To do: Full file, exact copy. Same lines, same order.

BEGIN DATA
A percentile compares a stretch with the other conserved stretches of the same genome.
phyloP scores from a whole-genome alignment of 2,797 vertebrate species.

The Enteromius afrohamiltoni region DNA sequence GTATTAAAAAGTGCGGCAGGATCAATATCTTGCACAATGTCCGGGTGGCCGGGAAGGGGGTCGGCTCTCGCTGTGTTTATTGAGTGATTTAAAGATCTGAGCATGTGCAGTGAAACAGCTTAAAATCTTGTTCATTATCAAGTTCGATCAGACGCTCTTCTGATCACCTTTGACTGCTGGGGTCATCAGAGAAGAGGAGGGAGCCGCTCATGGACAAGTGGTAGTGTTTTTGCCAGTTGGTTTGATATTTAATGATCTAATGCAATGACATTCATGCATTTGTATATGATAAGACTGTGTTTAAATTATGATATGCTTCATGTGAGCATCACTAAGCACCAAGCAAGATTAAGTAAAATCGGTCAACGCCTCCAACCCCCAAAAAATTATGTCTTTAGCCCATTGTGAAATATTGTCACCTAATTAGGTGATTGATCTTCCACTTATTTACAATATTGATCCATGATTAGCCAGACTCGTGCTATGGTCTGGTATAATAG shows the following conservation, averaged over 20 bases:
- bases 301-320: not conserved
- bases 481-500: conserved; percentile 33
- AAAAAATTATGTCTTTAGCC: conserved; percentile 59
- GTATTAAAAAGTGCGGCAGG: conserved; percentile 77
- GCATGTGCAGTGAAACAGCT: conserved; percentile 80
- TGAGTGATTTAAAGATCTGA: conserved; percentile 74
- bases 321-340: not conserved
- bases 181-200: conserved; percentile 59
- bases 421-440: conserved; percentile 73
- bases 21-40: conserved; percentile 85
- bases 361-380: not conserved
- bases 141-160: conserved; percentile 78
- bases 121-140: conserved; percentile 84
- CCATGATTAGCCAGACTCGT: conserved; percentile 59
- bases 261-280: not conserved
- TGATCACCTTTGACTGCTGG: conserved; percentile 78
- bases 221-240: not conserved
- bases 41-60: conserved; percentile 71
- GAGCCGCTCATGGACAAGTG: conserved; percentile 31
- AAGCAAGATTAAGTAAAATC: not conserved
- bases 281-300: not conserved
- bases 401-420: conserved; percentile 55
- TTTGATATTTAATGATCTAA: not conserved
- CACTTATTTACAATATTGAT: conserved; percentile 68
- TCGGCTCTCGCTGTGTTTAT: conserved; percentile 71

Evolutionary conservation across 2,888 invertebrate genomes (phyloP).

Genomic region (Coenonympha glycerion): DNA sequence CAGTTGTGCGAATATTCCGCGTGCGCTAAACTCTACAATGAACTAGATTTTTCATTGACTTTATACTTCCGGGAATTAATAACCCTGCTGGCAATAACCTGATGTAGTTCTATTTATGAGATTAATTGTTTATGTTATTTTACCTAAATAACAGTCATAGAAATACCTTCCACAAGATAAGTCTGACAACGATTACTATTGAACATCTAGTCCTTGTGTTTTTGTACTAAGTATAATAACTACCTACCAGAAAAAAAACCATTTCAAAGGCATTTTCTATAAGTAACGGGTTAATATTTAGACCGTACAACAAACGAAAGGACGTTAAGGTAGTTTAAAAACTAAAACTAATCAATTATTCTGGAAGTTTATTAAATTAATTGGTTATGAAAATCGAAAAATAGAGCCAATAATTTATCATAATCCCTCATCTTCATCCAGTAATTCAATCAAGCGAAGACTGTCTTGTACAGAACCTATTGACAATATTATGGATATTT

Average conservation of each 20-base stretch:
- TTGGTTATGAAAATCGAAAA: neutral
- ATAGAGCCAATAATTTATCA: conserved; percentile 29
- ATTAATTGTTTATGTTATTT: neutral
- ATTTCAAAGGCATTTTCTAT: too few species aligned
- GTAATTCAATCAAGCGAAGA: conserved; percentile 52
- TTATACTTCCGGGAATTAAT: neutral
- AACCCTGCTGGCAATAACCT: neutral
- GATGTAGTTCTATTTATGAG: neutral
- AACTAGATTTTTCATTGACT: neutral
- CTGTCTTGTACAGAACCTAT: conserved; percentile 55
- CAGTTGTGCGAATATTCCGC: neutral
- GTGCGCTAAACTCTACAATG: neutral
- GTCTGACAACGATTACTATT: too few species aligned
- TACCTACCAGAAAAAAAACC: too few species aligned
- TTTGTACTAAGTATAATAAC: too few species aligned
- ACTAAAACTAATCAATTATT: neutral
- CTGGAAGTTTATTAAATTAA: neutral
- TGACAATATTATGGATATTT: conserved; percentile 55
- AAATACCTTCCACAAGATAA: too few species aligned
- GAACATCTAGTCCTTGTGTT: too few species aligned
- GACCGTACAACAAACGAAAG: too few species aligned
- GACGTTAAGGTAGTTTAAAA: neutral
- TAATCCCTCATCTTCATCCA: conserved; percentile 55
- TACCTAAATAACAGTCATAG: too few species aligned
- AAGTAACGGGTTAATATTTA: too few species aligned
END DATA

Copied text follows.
A percentile compares a stretch with the other conserved stretches of the same genome.
phyloP scores from a whole-genome alignment of 2,797 vertebrate species.

The Enteromius afrohamiltoni region DNA sequence GTATTAAAAAGTGCGGCAGGATCAATATCTTGCACAATGTCCGGGTGGCCGGGAAGGGGGTCGGCTCTCGCTGTGTTTATTGAGTGATTTAAAGATCTGAGCATGTGCAGTGAAACAGCTTAAAATCTTGTTCATTATCAAGTTCGATCAGACGCTCTTCTGATCACCTTTGACTGCTGGGGTCATCAGAGAAGAGGAGGGAGCCGCTCATGGACAAGTGGTAGTGTTTTTGCCAGTTGGTTTGATATTTAATGATCTAATGCAATGACATTCATGCATTTGTATATGATAAGACTGTGTTTAAATTATGATATGCTTCATGTGAGCATCACTAAGCACCAAGCAAGATTAAGTAAAATCGGTCAACGCCTCCAACCCCCAAAAAATTATGTCTTTAGCCCATTGTGAAATATTGTCACCTAATTAGGTGATTGATCTTCCACTTATTTACAATATTGATCCATGATTAGCCAGACTCGTGCTATGGTCTGGTATAATAG shows the following conservation, averaged over 20 bases:
- bases 301-320: not conserved
- bases 481-500: conserved; percentile 33
- AAAAAATTATGTCTTTAGCC: conserved; percentile 59
- GTATTAAAAAGTGCGGCAGG: conserved; percentile 77
- GCATGTGCAGTGAAACAGCT: conserved; percentile 80
- TGAGTGATTTAAAGATCTGA: conserved; percentile 74
- bases 321-340: not conserved
- bases 181-200: conserved; percentile 59
- bases 421-440: conserved; percentile 73
- bases 21-40: conserved; percentile 85
- bases 361-380: not conserved
- bases 141-160: conserved; percentile 78
- bases 121-140: conserved; percentile 84
- CCATGATTAGCCAGACTCGT: conserved; percentile 59
- bases 261-280: not conserved
- TGATCACCTTTGACTGCTGG: conserved; percentile 78
- bases 221-240: not conserved
- bases 41-60: conserved; percentile 71
- GAGCCGCTCATGGACAAGTG: conserved; percentile 31
- AAGCAAGATTAAGTAAAATC: not conserved
- bases 281-300: not conserved
- bases 401-420: conserved; percentile 55
- TTTGATATTTAATGATCTAA: not conserved
- CACTTATTTACAATATTGAT: conserved; percentile 68
- TCGGCTCTCGCTGTGTTTAT: conserved; percentile 71

Evolutionary conservation across 2,888 invertebrate genomes (phyloP).

Genomic region (Coenonympha glycerion): DNA sequence CAGTTGTGCGAATATTCCGCGTGCGCTAAACTCTACAATGAACTAGATTTTTCATTGACTTTATACTTCCGGGAATTAATAACCCTGCTGGCAATAACCTGATGTAGTTCTATTTATGAGATTAATTGTTTATGTTATTTTACCTAAATAACAGTCATAGAAATACCTTCCACAAGATAAGTCTGACAACGATTACTATTGAACATCTAGTCCTTGTGTTTTTGTACTAAGTATAATAACTACCTACCAGAAAAAAAACCATTTCAAAGGCATTTTCTATAAGTAACGGGTTAATATTTAGACCGTACAACAAACGAAAGGACGTTAAGGTAGTTTAAAAACTAAAACTAATCAATTATTCTGGAAGTTTATTAAATTAATTGGTTATGAAAATCGAAAAATAGAGCCAATAATTTATCATAATCCCTCATCTTCATCCAGTAATTCAATCAAGCGAAGACTGTCTTGTACAGAACCTATTGACAATATTATGGATATTT

Average conservation of each 20-base stretch:
- TTGGTTATGAAAATCGAAAA: neutral
- ATAGAGCCAATAATTTATCA: conserved; percentile 29
- ATTAATTGTTTATGTTATTT: neutral
- ATTTCAAAGGCATTTTCTAT: too few species aligned
- GTAATTCAATCAAGCGAAGA: conserved; percentile 52
- TTATACTTCCGGGAATTAAT: neutral
- AACCCTGCTGGCAATAACCT: neutral
- GATGTAGTTCTATTTATGAG: neutral
- AACTAGATTTTTCATTGACT: neutral
- CTGTCTTGTACAGAACCTAT: conserved; percentile 55
- CAGTTGTGCGAATATTCCGC: neutral
- GTGCGCTAAACTCTACAATG: neutral
- GTCTGACAACGATTACTATT: too few species aligned
- TACCTACCAGAAAAAAAACC: too few species aligned
- TTTGTACTAAGTATAATAAC: too few species aligned
- ACTAAAACTAATCAATTATT: neutral
- CTGGAAGTTTATTAAATTAA: neutral
- TGACAATATTATGGATATTT: conserved; percentile 55
- AAATACCTTCCACAAGATAA: too few species aligned
- GAACATCTAGTCCTTGTGTT: too few species aligned
- GACCGTACAACAAACGAAAG: too few species aligned
- GACGTTAAGGTAGTTTAAAA: neutral
- TAATCCCTCATCTTCATCCA: conserved; percentile 55
- TACCTAAATAACAGTCATAG: too few species aligned
- AAGTAACGGGTTAATATTTA: too few species aligned